Ranchers give hot oil bath to sheep in Le Grand California, to have a high quality wool. Men clean up the big sheep yard. Views of flock of sheep in a yard and grazing in the field. Bathing the sheep in hot oil is suggested as punishment for the violators of the 'Blue Law'.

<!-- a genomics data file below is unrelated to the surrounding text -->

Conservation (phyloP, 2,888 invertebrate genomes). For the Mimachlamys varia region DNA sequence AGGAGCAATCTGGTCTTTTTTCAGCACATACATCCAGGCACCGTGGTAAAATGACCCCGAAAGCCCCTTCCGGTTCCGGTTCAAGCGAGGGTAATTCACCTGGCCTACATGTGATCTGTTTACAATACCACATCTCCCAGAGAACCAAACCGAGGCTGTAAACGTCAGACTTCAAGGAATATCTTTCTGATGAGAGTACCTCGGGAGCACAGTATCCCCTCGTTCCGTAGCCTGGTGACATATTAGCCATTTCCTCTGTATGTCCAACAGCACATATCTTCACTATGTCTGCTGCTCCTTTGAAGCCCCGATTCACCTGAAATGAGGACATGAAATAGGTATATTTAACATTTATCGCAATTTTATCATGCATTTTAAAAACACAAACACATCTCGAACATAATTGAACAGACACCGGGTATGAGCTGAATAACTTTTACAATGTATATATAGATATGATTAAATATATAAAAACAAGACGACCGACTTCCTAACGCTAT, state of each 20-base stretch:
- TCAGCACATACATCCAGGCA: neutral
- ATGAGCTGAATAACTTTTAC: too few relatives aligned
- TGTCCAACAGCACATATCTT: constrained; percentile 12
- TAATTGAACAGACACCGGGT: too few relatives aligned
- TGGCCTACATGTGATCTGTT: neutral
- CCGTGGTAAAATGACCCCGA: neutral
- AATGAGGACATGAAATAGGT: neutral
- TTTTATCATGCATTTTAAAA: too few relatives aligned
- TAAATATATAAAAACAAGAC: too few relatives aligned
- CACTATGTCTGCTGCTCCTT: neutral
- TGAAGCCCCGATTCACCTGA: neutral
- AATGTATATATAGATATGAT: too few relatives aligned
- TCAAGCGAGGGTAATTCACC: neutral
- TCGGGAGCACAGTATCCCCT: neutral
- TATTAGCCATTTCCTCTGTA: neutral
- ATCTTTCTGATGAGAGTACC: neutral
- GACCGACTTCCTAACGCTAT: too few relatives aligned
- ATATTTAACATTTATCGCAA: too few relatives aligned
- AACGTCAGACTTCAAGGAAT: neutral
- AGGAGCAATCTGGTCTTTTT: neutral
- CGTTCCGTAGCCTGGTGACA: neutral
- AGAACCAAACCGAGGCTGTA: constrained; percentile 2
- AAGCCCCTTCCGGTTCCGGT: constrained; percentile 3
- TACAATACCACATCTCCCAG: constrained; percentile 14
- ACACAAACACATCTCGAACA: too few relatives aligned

Franklin D. Roosevelt seen, well-dressed, in overcoat and hamburg hat, as a successful New York lawyer, in 1910, when he decides to run for a seat in the New York State Senate. He is seen greeting supporters outside his family home, Springwood, in Hyde Park New York, after winning the election. Very brief glimpse of Eleanor Roosevelt. Governor James M. Cox of Ohio, Democratic Party candidate for President, is seen with Franklin Roosevelt,Assistant Secretary of the Navy, whom he selects as his running mate, in 1920. View of Eleanor Roosevelt being recognized in the Democratic National Convention at the Civic Auditorium in San Francisco, California. Views of Franklin Roosevelt driving in an open car and speaking before crowds during the campaign of 1920. One crowd is notable for the preponderance of straw boater hats worn and waved by the men in the audience. Scenes of family life, after defeat of the Cox-Roosevelt ticket. Eleanor Roosevelt with children: Anna Eleanor;Franklin Delano Jr. II; Elliot; James; and Anna's dog, in 1921, at their summer retreat on Campabello Island, New Brunswick, Canada. Franklin D. Roosevelt (FDR), seated in a wicker chair in front yard of the Campobello house, smoking a pipe and writing on some papers. FDR standing with a cane.His mother, Sara Delano Roosevelt, seated and conversing with FDR. Eleanor, with them, knitting as they converse. Political aid,Louis McHenry Howe.FDR posing with cane, alone, and with wife, Eleanor. Mrs. Roosevelt hosting a gathering at Springwood, to promote FDR's political future. Eleanor speaking at a political gathering.